Scenario 1: Ring, Ring goes your telephone. “You’ve won the lottery! We just need you to pay for shipping, custom duties, insurance or taxes and then we’ll send your check!”

Scenario 2: Buzz, Buzz! “This is the IRS and if you don’t pay your back taxes promptly, we’ll have you and your spouse (if you’re married) arrested.”

Scenario 3: Ring-a-ling! “Hi, this is Macs with technical support calling from Hewlett Packard. We see that there has been a virus or malware detected, and your computer is being hacked.” You give them a few minutes and Macs (spelled as scam backwards) comes back with, “Oh, we’ve checked, and things are flowing smoothly on your device now. To prevent this from happening again, please buy these packages to protect you from future hackers.”

Too many scenarios (if only they were this honest): Ringgg! It’s a fraudulent Medicare representative… I really like the way our online relationship is going and want to see you in person, but I am having these financial problems… I am a Social Security agent impostor calling… This is a fake charity… This is a funeral home and while we know you’re grieving because we looked up your information after reading an obituary, we want to take advantage of your vulnerability to let you know that your loved one owes an outstanding balance that you need to pay immediately… This is your grandson and please don’t tell Mom and Dad, but I need help getting out of a jam and I promise to pay you back. Western Union will be the best way to get it to me. You’re the best!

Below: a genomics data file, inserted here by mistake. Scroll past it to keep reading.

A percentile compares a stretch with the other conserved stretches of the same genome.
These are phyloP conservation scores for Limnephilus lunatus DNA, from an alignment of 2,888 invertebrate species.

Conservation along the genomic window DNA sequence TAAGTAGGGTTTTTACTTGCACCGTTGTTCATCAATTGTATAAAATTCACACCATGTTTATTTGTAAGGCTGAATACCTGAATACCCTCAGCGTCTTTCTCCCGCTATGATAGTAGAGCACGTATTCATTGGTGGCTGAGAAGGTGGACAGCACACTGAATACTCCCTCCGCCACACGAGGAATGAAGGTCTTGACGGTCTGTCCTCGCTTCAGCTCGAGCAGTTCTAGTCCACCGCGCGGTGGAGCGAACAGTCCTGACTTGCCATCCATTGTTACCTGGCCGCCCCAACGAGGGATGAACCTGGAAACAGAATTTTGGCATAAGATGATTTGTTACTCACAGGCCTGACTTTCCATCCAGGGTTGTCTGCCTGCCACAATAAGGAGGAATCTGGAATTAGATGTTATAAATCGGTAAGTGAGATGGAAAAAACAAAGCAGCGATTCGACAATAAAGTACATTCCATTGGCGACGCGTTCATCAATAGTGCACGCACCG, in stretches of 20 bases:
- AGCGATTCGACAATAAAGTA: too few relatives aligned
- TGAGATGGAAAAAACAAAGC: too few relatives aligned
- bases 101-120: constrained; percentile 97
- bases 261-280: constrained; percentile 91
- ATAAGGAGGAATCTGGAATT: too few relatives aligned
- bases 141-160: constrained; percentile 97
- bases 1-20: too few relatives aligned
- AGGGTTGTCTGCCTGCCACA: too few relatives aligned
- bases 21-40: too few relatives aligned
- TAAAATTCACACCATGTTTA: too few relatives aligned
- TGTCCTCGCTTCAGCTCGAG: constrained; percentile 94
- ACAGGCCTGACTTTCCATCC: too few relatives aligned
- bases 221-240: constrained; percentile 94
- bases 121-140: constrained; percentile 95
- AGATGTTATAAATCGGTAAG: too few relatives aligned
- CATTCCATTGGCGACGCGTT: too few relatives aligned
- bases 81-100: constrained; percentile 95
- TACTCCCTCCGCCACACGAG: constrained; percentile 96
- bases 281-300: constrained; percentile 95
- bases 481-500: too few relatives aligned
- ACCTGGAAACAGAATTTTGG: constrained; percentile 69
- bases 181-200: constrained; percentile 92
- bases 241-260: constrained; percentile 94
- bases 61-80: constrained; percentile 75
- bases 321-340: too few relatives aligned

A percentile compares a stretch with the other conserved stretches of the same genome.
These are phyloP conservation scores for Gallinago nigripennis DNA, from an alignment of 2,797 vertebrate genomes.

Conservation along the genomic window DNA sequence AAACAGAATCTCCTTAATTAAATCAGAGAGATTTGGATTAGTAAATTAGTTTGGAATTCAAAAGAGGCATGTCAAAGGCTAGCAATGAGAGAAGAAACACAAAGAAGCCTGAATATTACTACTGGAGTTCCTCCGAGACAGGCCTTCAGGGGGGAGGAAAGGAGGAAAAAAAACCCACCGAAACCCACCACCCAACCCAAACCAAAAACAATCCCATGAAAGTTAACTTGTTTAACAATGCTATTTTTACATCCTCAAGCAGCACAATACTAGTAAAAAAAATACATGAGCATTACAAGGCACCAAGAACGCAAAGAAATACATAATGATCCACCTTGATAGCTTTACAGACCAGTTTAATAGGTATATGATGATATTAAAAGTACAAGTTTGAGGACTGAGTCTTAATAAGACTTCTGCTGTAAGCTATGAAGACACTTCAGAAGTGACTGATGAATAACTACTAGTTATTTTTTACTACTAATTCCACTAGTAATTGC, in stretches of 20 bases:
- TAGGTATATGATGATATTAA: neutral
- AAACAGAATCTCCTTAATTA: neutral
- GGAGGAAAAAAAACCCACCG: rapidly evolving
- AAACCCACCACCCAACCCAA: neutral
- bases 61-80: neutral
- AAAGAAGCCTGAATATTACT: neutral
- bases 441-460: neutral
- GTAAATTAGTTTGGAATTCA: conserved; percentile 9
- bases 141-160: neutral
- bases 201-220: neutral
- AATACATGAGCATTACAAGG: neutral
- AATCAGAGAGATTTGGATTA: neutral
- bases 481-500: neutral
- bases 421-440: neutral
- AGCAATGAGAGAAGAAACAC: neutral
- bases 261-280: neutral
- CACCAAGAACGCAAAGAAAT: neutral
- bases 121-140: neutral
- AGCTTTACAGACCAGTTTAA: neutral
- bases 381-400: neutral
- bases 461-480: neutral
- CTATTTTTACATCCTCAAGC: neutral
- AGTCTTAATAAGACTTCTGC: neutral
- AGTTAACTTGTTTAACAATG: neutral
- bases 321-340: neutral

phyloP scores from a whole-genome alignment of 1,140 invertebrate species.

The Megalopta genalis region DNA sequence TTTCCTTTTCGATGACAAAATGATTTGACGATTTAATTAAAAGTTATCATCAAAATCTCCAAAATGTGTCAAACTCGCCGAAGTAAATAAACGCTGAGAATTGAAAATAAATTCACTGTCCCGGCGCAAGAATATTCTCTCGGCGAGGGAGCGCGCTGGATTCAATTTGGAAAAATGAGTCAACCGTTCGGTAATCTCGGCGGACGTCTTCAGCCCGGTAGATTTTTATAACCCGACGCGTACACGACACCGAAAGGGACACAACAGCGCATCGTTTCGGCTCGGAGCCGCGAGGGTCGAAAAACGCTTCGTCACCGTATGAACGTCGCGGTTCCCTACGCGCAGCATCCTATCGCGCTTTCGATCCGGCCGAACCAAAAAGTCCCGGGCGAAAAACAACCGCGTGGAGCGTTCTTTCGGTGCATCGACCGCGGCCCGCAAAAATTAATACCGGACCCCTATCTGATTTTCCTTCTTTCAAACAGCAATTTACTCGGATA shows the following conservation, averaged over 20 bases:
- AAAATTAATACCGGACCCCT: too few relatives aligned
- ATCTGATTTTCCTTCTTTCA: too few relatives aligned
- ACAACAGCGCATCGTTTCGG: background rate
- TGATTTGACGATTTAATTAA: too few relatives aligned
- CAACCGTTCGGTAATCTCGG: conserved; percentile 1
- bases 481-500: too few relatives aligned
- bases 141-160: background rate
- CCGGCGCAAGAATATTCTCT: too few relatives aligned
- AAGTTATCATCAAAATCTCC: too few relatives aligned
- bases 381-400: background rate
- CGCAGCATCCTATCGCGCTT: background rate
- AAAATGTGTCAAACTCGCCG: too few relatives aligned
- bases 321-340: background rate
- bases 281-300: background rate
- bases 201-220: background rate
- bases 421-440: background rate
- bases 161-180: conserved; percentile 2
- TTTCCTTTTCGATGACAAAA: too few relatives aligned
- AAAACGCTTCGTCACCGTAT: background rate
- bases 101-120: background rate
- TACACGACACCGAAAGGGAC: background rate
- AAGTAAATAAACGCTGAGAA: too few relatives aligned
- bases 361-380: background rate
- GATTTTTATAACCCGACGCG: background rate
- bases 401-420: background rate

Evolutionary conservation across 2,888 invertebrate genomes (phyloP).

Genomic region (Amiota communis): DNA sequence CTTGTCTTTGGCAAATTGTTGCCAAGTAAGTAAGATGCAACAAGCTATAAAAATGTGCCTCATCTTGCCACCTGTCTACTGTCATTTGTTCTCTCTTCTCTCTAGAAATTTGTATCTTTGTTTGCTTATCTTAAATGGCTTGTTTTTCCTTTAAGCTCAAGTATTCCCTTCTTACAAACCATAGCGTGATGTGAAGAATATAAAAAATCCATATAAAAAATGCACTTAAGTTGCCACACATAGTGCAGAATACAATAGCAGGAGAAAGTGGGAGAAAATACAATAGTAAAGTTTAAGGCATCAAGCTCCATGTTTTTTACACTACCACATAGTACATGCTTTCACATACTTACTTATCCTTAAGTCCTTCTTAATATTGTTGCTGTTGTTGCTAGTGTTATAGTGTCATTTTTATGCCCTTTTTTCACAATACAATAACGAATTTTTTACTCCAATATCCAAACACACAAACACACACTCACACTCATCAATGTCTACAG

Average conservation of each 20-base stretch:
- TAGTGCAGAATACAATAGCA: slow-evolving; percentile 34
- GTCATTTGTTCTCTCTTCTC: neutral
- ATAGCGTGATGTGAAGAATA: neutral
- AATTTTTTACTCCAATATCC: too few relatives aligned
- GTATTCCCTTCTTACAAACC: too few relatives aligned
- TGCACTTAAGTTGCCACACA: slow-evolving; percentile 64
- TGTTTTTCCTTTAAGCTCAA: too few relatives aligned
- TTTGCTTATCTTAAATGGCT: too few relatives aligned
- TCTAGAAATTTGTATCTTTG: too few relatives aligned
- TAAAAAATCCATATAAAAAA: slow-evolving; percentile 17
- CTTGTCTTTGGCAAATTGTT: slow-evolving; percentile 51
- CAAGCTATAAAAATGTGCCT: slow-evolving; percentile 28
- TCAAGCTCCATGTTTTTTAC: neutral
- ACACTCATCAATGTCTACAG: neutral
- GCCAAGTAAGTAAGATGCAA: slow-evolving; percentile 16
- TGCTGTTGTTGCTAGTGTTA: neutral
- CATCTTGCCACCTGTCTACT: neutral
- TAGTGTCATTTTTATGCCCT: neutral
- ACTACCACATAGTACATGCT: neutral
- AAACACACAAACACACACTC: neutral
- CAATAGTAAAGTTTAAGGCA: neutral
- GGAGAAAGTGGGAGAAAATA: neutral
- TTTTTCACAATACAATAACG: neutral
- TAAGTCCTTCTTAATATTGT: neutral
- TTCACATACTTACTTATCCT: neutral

People who are 50 and older are targets for financial abuse because they are thought to be naïve. Some scammers think that this population may not pay attention to details or won’t know how to use technology efficiently enough to spot a scam. But you can take control! If there’s a “gift” for you, just hang up, find the official number, and call back to find out about it. Don’t give your information out to strangers calling, emailing, texting, or using whatever method they can to get to you and your finances. Your social security number, bank account numbers, and any other private information is not to be given out, even if it sounds like the nicest person asking for it. Be safe!